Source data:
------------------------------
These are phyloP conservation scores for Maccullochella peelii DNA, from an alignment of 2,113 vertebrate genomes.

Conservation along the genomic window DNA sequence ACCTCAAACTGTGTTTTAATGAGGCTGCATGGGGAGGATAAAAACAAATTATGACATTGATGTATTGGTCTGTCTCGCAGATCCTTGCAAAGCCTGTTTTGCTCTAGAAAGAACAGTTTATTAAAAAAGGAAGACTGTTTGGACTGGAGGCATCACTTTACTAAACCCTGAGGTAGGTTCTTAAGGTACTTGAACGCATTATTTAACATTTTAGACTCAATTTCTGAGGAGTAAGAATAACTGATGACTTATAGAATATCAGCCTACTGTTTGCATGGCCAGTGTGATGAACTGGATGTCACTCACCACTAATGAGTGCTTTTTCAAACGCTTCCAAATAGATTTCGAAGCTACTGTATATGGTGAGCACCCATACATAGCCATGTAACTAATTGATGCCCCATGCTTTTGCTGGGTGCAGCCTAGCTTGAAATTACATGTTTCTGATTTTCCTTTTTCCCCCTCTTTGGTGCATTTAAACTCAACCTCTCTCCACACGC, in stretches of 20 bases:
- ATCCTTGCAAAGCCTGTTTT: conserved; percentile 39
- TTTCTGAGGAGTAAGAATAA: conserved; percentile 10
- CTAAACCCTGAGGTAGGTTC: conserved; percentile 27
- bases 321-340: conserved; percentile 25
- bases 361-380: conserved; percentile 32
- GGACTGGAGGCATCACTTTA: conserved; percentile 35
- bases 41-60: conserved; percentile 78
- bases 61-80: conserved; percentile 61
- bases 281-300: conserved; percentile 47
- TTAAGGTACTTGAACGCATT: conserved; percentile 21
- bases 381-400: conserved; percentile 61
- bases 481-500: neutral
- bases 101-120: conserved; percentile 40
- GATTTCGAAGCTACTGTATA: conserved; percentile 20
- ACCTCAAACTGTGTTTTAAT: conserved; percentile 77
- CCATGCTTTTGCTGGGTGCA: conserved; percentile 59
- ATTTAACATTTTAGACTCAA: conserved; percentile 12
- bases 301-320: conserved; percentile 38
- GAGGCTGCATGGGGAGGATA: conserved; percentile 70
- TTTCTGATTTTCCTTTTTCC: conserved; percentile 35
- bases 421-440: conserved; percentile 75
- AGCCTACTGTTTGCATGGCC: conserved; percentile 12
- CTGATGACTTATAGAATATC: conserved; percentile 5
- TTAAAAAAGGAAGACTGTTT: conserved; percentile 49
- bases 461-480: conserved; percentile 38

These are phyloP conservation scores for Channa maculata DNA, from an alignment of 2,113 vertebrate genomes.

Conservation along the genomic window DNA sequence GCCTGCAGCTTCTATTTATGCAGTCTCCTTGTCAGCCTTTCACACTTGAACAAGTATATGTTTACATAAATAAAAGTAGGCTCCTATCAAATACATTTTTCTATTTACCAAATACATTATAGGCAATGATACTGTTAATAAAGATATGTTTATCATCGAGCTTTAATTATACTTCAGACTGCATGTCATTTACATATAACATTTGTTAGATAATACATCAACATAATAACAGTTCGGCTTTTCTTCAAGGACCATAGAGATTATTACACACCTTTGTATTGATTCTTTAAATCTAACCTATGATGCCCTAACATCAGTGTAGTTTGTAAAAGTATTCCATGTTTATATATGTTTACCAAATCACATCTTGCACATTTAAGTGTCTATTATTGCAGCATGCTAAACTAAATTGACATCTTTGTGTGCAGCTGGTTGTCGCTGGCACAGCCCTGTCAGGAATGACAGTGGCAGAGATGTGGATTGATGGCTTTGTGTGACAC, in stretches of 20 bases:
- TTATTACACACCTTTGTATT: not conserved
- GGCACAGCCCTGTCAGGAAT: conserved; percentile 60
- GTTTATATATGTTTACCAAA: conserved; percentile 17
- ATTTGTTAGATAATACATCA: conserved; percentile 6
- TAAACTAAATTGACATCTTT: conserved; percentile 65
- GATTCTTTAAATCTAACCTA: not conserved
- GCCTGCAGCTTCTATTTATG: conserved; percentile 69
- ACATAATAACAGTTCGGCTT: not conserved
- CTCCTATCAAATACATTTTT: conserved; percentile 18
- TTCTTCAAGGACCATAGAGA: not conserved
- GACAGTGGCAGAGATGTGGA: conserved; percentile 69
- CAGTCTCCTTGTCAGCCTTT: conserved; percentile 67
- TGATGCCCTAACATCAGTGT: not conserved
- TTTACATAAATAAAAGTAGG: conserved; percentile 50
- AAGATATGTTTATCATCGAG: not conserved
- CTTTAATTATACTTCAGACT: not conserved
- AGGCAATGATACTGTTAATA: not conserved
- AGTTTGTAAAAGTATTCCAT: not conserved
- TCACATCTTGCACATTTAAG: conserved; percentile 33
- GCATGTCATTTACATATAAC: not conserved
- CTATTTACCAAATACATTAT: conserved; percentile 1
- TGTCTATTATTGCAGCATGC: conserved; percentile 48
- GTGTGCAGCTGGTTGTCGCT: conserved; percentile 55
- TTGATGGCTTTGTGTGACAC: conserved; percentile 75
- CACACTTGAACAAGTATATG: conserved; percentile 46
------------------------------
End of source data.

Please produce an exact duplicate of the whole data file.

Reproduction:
These are phyloP conservation scores for Maccullochella peelii DNA, from an alignment of 2,113 vertebrate genomes.

Conservation along the genomic window DNA sequence ACCTCAAACTGTGTTTTAATGAGGCTGCATGGGGAGGATAAAAACAAATTATGACATTGATGTATTGGTCTGTCTCGCAGATCCTTGCAAAGCCTGTTTTGCTCTAGAAAGAACAGTTTATTAAAAAAGGAAGACTGTTTGGACTGGAGGCATCACTTTACTAAACCCTGAGGTAGGTTCTTAAGGTACTTGAACGCATTATTTAACATTTTAGACTCAATTTCTGAGGAGTAAGAATAACTGATGACTTATAGAATATCAGCCTACTGTTTGCATGGCCAGTGTGATGAACTGGATGTCACTCACCACTAATGAGTGCTTTTTCAAACGCTTCCAAATAGATTTCGAAGCTACTGTATATGGTGAGCACCCATACATAGCCATGTAACTAATTGATGCCCCATGCTTTTGCTGGGTGCAGCCTAGCTTGAAATTACATGTTTCTGATTTTCCTTTTTCCCCCTCTTTGGTGCATTTAAACTCAACCTCTCTCCACACGC, in stretches of 20 bases:
- ATCCTTGCAAAGCCTGTTTT: conserved; percentile 39
- TTTCTGAGGAGTAAGAATAA: conserved; percentile 10
- CTAAACCCTGAGGTAGGTTC: conserved; percentile 27
- bases 321-340: conserved; percentile 25
- bases 361-380: conserved; percentile 32
- GGACTGGAGGCATCACTTTA: conserved; percentile 35
- bases 41-60: conserved; percentile 78
- bases 61-80: conserved; percentile 61
- bases 281-300: conserved; percentile 47
- TTAAGGTACTTGAACGCATT: conserved; percentile 21
- bases 381-400: conserved; percentile 61
- bases 481-500: neutral
- bases 101-120: conserved; percentile 40
- GATTTCGAAGCTACTGTATA: conserved; percentile 20
- ACCTCAAACTGTGTTTTAAT: conserved; percentile 77
- CCATGCTTTTGCTGGGTGCA: conserved; percentile 59
- ATTTAACATTTTAGACTCAA: conserved; percentile 12
- bases 301-320: conserved; percentile 38
- GAGGCTGCATGGGGAGGATA: conserved; percentile 70
- TTTCTGATTTTCCTTTTTCC: conserved; percentile 35
- bases 421-440: conserved; percentile 75
- AGCCTACTGTTTGCATGGCC: conserved; percentile 12
- CTGATGACTTATAGAATATC: conserved; percentile 5
- TTAAAAAAGGAAGACTGTTT: conserved; percentile 49
- bases 461-480: conserved; percentile 38

These are phyloP conservation scores for Channa maculata DNA, from an alignment of 2,113 vertebrate genomes.

Conservation along the genomic window DNA sequence GCCTGCAGCTTCTATTTATGCAGTCTCCTTGTCAGCCTTTCACACTTGAACAAGTATATGTTTACATAAATAAAAGTAGGCTCCTATCAAATACATTTTTCTATTTACCAAATACATTATAGGCAATGATACTGTTAATAAAGATATGTTTATCATCGAGCTTTAATTATACTTCAGACTGCATGTCATTTACATATAACATTTGTTAGATAATACATCAACATAATAACAGTTCGGCTTTTCTTCAAGGACCATAGAGATTATTACACACCTTTGTATTGATTCTTTAAATCTAACCTATGATGCCCTAACATCAGTGTAGTTTGTAAAAGTATTCCATGTTTATATATGTTTACCAAATCACATCTTGCACATTTAAGTGTCTATTATTGCAGCATGCTAAACTAAATTGACATCTTTGTGTGCAGCTGGTTGTCGCTGGCACAGCCCTGTCAGGAATGACAGTGGCAGAGATGTGGATTGATGGCTTTGTGTGACAC, in stretches of 20 bases:
- TTATTACACACCTTTGTATT: not conserved
- GGCACAGCCCTGTCAGGAAT: conserved; percentile 60
- GTTTATATATGTTTACCAAA: conserved; percentile 17
- ATTTGTTAGATAATACATCA: conserved; percentile 6
- TAAACTAAATTGACATCTTT: conserved; percentile 65
- GATTCTTTAAATCTAACCTA: not conserved
- GCCTGCAGCTTCTATTTATG: conserved; percentile 69
- ACATAATAACAGTTCGGCTT: not conserved
- CTCCTATCAAATACATTTTT: conserved; percentile 18
- TTCTTCAAGGACCATAGAGA: not conserved
- GACAGTGGCAGAGATGTGGA: conserved; percentile 69
- CAGTCTCCTTGTCAGCCTTT: conserved; percentile 67
- TGATGCCCTAACATCAGTGT: not conserved
- TTTACATAAATAAAAGTAGG: conserved; percentile 50
- AAGATATGTTTATCATCGAG: not conserved
- CTTTAATTATACTTCAGACT: not conserved
- AGGCAATGATACTGTTAATA: not conserved
- AGTTTGTAAAAGTATTCCAT: not conserved
- TCACATCTTGCACATTTAAG: conserved; percentile 33
- GCATGTCATTTACATATAAC: not conserved
- CTATTTACCAAATACATTAT: conserved; percentile 1
- TGTCTATTATTGCAGCATGC: conserved; percentile 48
- GTGTGCAGCTGGTTGTCGCT: conserved; percentile 55
- TTGATGGCTTTGTGTGACAC: conserved; percentile 75
- CACACTTGAACAAGTATATG: conserved; percentile 46